I have to transform the following sentence into indirect speech:

'I haven't got any money',he said

My transformation is :

He said he hadn't got any money.

The answer key only lists

He said he didn't have any money

as a correct answer, but my sentence seems correct to me. What do you think?

2 Answers 2


"He didn't have" and "He hadn't got" are semantically equivalent. In some dialects one will be preferred over the other, and it is not unusual for reported speech to shift from a less preferred phrase to a more preferred version. To some, this will seem to be making it more formal, but really it's about shifting it to what fits "better".

I don't know what dialect or views of formality your question book (or worksheet or whatever) is based on, but your answer is just as correct, taking English as a whole, as the one in the key.

Now, if we take English back in time a bit, the key's answer might be considered more correct in general. But as it stands now, the two are interchangeable.


"Haven't got" is informal spoken English, and "do not have" is the more formal way of saying the same thing, more suitable for written English, which possibly explains the test author's selection of "didn't have" for the indirect speech version. "Hadn't got" would be acceptable in informal indirect speech.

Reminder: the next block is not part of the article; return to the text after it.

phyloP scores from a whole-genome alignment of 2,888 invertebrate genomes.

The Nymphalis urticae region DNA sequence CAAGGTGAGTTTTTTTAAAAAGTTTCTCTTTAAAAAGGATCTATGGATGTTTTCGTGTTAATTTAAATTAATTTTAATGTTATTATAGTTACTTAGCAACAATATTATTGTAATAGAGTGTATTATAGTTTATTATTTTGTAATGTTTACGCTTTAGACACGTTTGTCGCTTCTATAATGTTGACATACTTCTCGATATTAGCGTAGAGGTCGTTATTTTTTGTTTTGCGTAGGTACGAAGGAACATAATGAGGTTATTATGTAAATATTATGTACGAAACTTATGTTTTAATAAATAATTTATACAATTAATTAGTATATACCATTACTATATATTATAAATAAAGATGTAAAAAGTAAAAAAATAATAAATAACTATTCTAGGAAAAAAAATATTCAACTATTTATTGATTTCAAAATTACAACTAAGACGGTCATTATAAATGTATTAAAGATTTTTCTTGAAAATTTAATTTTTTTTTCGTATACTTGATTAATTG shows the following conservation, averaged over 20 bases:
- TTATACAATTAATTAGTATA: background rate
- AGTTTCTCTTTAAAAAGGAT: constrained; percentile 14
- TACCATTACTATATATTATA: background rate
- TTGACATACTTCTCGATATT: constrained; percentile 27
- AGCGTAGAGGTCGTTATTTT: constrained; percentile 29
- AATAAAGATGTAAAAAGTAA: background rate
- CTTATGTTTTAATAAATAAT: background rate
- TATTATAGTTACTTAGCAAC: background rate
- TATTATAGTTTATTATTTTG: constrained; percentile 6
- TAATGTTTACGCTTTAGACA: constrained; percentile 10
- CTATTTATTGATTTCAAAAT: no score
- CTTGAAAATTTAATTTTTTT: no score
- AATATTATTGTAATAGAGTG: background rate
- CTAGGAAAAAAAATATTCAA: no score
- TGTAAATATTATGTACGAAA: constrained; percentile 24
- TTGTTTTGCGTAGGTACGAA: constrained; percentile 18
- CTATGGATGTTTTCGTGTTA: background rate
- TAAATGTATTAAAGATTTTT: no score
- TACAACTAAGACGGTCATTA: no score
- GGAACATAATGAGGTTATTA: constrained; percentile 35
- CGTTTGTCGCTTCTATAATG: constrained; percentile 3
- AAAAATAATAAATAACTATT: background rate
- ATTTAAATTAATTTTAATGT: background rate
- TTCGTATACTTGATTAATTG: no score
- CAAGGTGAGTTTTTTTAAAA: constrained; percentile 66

• If we are going to be really formal there is nothing to choose between "...he hadn't got..." and '...he didn't have...'. If we are being really formal in written English we would not permit "didn't" for "did not" or "hadn't" for "had not". Since you are being asked to put into reported speech a sentence with "haven't got", you are quite right in transforming it with the verb he actually used. So "He said he hadn't got" is correct. When you are putting what somebody actually said into reported speech it is not your job to 'correct' their grammar: use the verbs they used.
    – JeremyC
    Commented Oct 20, 2018 at 21:25
  • If he said "I'm as broke as King Broke of Brokeland", it might, in circumstances I can easily imagine, be appropriate to report it as "he said that he did not have any money". Commented Oct 20, 2018 at 21:46
  • I agree that "didn't have" is only slightly more formal than "hadn't got". Commented Oct 20, 2018 at 21:47
  • Reported speech by Bertie Wooster's butler would no doubt have euphemised what Tuppy Glossop actually said to him about his financial state.
    – JeremyC
    Commented Oct 20, 2018 at 21:53

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